Gore Pushes for Equality, Bush Relies on Bumper Stickers
Bush doesn't want to give "special rights" while Gore is pushing for ENDA. Tell me again which candidate you support?
Governor, both Senator Lieberman and Secretary Cheney said they were sympathetically rethinking their views on same-sex relationships. What's your position on that?
BUSH: I'm not for gay marriage. I think marriage is a sacred institution between a man and a woman. And I appreciate the way the administration signed the Defense of Marriage Act. I presume the vice president supported it when the president signed that bill and supports it now. But I think, I think marriage is a sacred institution.
I'm going to be respectful for people who may disagree with me. I've had a record of doing so in the state of Texas. I've been a person that would — been called a uniter not divider because I accepted some — I accept other people's points of view. But I feel strongly that marriage should be between a man and a woman.
LEHRER: Vice President Gore?
GORE: I agree with that. And I did support that law. But I think that we should find a way to allow some kind of civic unions. And I basically agree with Dick Cheney and Joe Lieberman. And I think the three of us have one view and the governor has another one.
LEHRER: Is that right?
BUSH: I'm not sure what kind of view he's ascribing to me. I can just tell you, I'm a, I'm a person who respects other people. I respect their — I respect — on the one hand, he says he agrees with me and then he says he doesn't. I'm not sure where he's coming from.
But I, I, I will be a tolerant person. I've been a tolerant person all my life. I just happen to believe strongly that marriage is between a man and a woman.
LEHRER: Do you believe in general terms that gays and lesbians should have the same rights as other Americans?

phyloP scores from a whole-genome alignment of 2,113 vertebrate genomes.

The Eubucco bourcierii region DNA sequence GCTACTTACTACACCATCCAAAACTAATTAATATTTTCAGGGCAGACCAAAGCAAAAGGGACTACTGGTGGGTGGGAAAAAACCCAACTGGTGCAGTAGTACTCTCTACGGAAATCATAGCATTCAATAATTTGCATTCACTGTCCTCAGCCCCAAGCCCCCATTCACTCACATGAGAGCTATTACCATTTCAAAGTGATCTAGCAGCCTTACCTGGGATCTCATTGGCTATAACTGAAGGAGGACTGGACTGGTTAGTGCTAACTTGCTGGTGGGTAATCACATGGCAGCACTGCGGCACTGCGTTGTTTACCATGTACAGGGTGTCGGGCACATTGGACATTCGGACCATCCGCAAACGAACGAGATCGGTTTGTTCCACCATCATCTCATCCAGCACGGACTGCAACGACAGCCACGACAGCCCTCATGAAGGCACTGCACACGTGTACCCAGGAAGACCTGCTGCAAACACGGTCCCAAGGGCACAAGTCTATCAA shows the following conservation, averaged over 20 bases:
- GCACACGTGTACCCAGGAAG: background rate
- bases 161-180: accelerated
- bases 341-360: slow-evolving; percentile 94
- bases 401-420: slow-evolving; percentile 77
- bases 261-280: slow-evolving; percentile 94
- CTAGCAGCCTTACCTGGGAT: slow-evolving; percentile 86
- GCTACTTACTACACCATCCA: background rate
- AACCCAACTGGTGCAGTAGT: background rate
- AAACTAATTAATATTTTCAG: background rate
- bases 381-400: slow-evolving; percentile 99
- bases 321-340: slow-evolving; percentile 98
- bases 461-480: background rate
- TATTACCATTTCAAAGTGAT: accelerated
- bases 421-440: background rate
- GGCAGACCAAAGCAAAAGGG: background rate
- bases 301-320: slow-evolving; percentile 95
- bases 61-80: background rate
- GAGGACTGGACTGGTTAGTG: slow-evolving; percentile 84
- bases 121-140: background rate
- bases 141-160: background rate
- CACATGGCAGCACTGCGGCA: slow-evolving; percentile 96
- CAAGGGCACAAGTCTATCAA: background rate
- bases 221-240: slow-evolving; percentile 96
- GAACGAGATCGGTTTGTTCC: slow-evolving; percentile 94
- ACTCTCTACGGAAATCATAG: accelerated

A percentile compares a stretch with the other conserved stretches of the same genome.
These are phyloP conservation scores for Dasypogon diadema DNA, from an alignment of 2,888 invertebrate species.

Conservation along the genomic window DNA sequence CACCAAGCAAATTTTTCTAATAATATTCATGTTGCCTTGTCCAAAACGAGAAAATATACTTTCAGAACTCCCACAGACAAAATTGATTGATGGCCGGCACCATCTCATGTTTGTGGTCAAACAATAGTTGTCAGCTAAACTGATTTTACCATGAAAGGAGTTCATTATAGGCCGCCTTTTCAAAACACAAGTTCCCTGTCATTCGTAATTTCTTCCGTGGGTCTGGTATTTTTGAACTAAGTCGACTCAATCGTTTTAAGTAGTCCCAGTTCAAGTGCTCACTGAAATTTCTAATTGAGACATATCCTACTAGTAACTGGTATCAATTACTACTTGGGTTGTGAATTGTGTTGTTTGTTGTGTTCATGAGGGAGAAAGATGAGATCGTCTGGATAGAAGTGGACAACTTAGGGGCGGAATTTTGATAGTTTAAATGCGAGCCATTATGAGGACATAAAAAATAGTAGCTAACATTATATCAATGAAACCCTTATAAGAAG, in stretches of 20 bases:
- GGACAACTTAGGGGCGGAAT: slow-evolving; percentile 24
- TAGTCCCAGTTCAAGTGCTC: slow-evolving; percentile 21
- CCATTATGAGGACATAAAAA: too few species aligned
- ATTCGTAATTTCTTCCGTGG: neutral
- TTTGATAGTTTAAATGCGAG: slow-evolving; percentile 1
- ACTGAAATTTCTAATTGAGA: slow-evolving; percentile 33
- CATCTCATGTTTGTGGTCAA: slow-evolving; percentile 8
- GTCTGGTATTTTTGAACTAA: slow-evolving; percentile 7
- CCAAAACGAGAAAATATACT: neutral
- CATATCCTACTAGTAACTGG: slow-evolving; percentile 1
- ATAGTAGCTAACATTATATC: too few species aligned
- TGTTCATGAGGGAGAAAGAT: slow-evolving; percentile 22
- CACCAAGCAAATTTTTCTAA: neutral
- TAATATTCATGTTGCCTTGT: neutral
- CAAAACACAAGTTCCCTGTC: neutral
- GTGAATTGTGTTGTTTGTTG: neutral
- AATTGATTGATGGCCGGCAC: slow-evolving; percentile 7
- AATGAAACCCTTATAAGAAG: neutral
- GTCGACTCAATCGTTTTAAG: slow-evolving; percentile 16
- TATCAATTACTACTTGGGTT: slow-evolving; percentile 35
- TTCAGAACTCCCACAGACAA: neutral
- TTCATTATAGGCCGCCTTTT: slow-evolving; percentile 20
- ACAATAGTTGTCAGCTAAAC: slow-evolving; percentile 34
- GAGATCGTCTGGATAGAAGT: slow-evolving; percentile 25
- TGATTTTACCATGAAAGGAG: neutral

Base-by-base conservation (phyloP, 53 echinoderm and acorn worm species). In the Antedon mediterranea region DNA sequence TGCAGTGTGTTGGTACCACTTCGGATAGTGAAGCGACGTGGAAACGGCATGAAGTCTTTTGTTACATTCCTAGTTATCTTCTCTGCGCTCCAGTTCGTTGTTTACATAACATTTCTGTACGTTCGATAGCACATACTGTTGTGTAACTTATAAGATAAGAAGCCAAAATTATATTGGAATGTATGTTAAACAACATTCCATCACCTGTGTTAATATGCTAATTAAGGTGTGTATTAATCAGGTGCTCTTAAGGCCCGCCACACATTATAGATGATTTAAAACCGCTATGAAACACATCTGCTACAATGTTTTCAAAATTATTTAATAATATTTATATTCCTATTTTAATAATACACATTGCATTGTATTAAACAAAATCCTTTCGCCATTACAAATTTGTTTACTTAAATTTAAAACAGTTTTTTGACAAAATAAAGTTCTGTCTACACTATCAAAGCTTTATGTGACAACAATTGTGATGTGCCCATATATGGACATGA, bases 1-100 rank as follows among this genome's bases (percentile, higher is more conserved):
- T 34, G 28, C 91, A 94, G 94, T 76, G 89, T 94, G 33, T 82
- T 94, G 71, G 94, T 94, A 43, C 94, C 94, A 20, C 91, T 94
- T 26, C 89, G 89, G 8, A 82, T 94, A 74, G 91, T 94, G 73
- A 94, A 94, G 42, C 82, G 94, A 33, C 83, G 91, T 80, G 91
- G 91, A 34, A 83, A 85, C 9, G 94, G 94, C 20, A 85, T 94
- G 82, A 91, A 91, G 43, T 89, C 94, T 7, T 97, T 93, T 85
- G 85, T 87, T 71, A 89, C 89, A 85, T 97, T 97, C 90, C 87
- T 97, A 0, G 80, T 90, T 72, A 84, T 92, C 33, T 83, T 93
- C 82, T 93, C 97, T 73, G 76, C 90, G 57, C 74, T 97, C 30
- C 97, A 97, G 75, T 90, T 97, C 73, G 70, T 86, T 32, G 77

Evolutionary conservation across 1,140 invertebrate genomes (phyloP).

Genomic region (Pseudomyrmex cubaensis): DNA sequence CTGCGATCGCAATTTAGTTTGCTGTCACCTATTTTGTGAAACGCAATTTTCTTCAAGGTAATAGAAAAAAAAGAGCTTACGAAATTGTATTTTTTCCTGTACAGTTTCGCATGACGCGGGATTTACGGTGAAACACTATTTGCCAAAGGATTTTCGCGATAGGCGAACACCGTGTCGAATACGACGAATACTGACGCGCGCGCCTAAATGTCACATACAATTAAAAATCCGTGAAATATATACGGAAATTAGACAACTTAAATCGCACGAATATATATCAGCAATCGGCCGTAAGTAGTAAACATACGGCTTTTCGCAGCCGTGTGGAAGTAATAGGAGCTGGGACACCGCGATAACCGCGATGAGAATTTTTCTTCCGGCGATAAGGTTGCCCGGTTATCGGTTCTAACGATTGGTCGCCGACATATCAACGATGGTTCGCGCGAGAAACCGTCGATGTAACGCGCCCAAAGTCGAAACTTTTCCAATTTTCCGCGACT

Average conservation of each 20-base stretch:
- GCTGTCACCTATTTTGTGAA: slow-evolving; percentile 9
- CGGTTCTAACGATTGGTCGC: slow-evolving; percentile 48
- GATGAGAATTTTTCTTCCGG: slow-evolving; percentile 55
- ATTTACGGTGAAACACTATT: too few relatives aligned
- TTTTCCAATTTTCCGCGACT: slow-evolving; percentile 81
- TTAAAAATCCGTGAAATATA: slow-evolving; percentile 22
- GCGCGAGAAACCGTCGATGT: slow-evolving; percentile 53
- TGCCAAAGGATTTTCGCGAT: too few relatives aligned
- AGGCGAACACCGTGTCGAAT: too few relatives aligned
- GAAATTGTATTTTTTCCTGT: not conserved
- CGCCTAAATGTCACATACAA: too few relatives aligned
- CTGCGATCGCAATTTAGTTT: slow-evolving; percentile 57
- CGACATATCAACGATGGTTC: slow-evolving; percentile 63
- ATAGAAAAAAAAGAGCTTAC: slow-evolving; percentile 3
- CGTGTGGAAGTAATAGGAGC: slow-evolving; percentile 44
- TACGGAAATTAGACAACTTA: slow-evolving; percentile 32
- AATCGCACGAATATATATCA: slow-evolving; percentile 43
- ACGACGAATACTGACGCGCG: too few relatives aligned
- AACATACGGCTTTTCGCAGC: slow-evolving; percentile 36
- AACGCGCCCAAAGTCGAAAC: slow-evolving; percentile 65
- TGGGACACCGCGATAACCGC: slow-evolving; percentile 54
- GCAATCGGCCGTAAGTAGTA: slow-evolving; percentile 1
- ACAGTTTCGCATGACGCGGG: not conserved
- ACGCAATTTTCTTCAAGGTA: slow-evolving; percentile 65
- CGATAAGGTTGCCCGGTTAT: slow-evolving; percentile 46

BUSH: Yes. I don't think they ought to have special rights, but I think they ought to have the same rights.
GORE: Well, there's a, there's a law pending called the Employment Non-Discrimination Act. I strongly support it. What it says is that gays and lesbians can't be fired from their job because they're gay or lesbian, and it would be a federal law preventing that.
Now, I wonder if the — it's been blocked by the opponents in the majority in the Congress. I wonder if the Governor would lend his support to that law?
BUSH: The questioner coming around again?
LEHRER: Yes. It's a logical rebuttal.
BUSH: Well, I have no idea. I mean, you can throw out all kinds — I don't know the particulars of this law.
I will tell you I'm the kind of person — I don't hire or fire somebody based upon their sexual orientation. As a matter of fact, I'd like to take the issue a little further. I don't really think it's any of my, you know, any of my concerns how you conduct your sex life. And I think that's a private matter. And I think that's the way it ought to be.
But I'm going to be respectful for people. I'll tolerate people. And I support equal rights, but not special rights for people.
LEHRER: And special rights, how does that affect gays and lesbians?
BUSH: Well, if they're given, if they're given special protective status. And that doesn't mean we shouldn't fully enforce laws and fully protect people and fully honor people, which I will do as the president of the United States.
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